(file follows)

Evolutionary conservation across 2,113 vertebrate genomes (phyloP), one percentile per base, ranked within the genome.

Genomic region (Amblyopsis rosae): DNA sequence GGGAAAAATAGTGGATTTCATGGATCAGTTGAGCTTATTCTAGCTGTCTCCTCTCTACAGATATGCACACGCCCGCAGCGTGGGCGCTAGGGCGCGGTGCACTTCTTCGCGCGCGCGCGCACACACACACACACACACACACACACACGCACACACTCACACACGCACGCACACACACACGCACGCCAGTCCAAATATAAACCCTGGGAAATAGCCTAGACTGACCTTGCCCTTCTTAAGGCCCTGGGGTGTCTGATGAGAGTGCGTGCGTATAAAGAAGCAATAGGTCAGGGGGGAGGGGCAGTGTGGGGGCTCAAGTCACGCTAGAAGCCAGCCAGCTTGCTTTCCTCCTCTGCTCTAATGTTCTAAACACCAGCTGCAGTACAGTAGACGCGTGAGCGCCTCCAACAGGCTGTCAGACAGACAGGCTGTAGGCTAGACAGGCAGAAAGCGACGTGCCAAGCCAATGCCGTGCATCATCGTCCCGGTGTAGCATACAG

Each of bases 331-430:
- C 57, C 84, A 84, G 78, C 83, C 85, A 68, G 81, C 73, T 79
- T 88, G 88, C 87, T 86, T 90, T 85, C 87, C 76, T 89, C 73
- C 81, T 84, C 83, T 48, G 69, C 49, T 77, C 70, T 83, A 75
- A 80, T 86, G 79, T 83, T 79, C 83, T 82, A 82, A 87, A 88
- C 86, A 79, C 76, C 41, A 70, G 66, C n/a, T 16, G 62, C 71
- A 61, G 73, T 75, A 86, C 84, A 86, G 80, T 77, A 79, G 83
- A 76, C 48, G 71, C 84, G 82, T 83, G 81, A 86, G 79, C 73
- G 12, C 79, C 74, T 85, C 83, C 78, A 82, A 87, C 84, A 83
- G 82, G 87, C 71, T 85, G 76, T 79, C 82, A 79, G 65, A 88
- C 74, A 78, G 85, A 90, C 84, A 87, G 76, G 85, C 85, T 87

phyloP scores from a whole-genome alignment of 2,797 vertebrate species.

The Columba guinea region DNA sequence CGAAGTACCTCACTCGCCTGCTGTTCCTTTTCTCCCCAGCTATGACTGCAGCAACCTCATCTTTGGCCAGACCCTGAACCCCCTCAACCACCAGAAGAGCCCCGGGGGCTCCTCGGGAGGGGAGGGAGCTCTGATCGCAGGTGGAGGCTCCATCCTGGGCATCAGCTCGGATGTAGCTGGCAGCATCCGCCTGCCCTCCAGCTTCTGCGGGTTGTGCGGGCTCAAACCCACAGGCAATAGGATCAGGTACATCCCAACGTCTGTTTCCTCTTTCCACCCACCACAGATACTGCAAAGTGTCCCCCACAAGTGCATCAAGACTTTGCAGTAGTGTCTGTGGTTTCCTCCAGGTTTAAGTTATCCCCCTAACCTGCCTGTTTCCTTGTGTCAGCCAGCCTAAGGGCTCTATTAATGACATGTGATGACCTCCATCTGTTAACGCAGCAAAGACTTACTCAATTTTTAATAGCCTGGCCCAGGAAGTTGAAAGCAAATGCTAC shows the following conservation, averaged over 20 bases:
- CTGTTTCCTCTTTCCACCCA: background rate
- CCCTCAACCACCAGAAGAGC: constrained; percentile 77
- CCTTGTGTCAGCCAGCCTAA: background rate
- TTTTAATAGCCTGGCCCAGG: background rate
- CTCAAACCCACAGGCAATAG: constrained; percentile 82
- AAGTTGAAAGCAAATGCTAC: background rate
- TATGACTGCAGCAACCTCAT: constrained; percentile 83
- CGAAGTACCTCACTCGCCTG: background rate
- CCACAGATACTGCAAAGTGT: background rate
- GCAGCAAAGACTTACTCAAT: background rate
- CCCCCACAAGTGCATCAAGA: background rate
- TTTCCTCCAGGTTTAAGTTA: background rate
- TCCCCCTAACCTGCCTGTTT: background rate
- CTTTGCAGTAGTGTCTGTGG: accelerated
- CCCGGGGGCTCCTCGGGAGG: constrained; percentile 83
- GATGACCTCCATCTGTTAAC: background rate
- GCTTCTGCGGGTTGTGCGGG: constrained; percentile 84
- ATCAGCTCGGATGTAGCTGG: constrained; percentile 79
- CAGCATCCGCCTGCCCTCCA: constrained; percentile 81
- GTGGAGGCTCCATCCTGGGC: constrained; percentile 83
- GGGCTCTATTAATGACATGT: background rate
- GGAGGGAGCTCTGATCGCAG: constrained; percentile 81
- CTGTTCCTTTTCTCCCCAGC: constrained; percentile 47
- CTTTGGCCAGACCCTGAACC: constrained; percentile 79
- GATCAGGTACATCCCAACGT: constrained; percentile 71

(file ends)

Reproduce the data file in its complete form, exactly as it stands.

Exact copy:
Evolutionary conservation across 2,113 vertebrate genomes (phyloP), one percentile per base, ranked within the genome.

Genomic region (Amblyopsis rosae): DNA sequence GGGAAAAATAGTGGATTTCATGGATCAGTTGAGCTTATTCTAGCTGTCTCCTCTCTACAGATATGCACACGCCCGCAGCGTGGGCGCTAGGGCGCGGTGCACTTCTTCGCGCGCGCGCGCACACACACACACACACACACACACACACGCACACACTCACACACGCACGCACACACACACGCACGCCAGTCCAAATATAAACCCTGGGAAATAGCCTAGACTGACCTTGCCCTTCTTAAGGCCCTGGGGTGTCTGATGAGAGTGCGTGCGTATAAAGAAGCAATAGGTCAGGGGGGAGGGGCAGTGTGGGGGCTCAAGTCACGCTAGAAGCCAGCCAGCTTGCTTTCCTCCTCTGCTCTAATGTTCTAAACACCAGCTGCAGTACAGTAGACGCGTGAGCGCCTCCAACAGGCTGTCAGACAGACAGGCTGTAGGCTAGACAGGCAGAAAGCGACGTGCCAAGCCAATGCCGTGCATCATCGTCCCGGTGTAGCATACAG

Each of bases 331-430:
- C 57, C 84, A 84, G 78, C 83, C 85, A 68, G 81, C 73, T 79
- T 88, G 88, C 87, T 86, T 90, T 85, C 87, C 76, T 89, C 73
- C 81, T 84, C 83, T 48, G 69, C 49, T 77, C 70, T 83, A 75
- A 80, T 86, G 79, T 83, T 79, C 83, T 82, A 82, A 87, A 88
- C 86, A 79, C 76, C 41, A 70, G 66, C n/a, T 16, G 62, C 71
- A 61, G 73, T 75, A 86, C 84, A 86, G 80, T 77, A 79, G 83
- A 76, C 48, G 71, C 84, G 82, T 83, G 81, A 86, G 79, C 73
- G 12, C 79, C 74, T 85, C 83, C 78, A 82, A 87, C 84, A 83
- G 82, G 87, C 71, T 85, G 76, T 79, C 82, A 79, G 65, A 88
- C 74, A 78, G 85, A 90, C 84, A 87, G 76, G 85, C 85, T 87

phyloP scores from a whole-genome alignment of 2,797 vertebrate species.

The Columba guinea region DNA sequence CGAAGTACCTCACTCGCCTGCTGTTCCTTTTCTCCCCAGCTATGACTGCAGCAACCTCATCTTTGGCCAGACCCTGAACCCCCTCAACCACCAGAAGAGCCCCGGGGGCTCCTCGGGAGGGGAGGGAGCTCTGATCGCAGGTGGAGGCTCCATCCTGGGCATCAGCTCGGATGTAGCTGGCAGCATCCGCCTGCCCTCCAGCTTCTGCGGGTTGTGCGGGCTCAAACCCACAGGCAATAGGATCAGGTACATCCCAACGTCTGTTTCCTCTTTCCACCCACCACAGATACTGCAAAGTGTCCCCCACAAGTGCATCAAGACTTTGCAGTAGTGTCTGTGGTTTCCTCCAGGTTTAAGTTATCCCCCTAACCTGCCTGTTTCCTTGTGTCAGCCAGCCTAAGGGCTCTATTAATGACATGTGATGACCTCCATCTGTTAACGCAGCAAAGACTTACTCAATTTTTAATAGCCTGGCCCAGGAAGTTGAAAGCAAATGCTAC shows the following conservation, averaged over 20 bases:
- CTGTTTCCTCTTTCCACCCA: background rate
- CCCTCAACCACCAGAAGAGC: constrained; percentile 77
- CCTTGTGTCAGCCAGCCTAA: background rate
- TTTTAATAGCCTGGCCCAGG: background rate
- CTCAAACCCACAGGCAATAG: constrained; percentile 82
- AAGTTGAAAGCAAATGCTAC: background rate
- TATGACTGCAGCAACCTCAT: constrained; percentile 83
- CGAAGTACCTCACTCGCCTG: background rate
- CCACAGATACTGCAAAGTGT: background rate
- GCAGCAAAGACTTACTCAAT: background rate
- CCCCCACAAGTGCATCAAGA: background rate
- TTTCCTCCAGGTTTAAGTTA: background rate
- TCCCCCTAACCTGCCTGTTT: background rate
- CTTTGCAGTAGTGTCTGTGG: accelerated
- CCCGGGGGCTCCTCGGGAGG: constrained; percentile 83
- GATGACCTCCATCTGTTAAC: background rate
- GCTTCTGCGGGTTGTGCGGG: constrained; percentile 84
- ATCAGCTCGGATGTAGCTGG: constrained; percentile 79
- CAGCATCCGCCTGCCCTCCA: constrained; percentile 81
- GTGGAGGCTCCATCCTGGGC: constrained; percentile 83
- GGGCTCTATTAATGACATGT: background rate
- GGAGGGAGCTCTGATCGCAG: constrained; percentile 81
- CTGTTCCTTTTCTCCCCAGC: constrained; percentile 47
- CTTTGGCCAGACCCTGAACC: constrained; percentile 79
- GATCAGGTACATCCCAACGT: constrained; percentile 71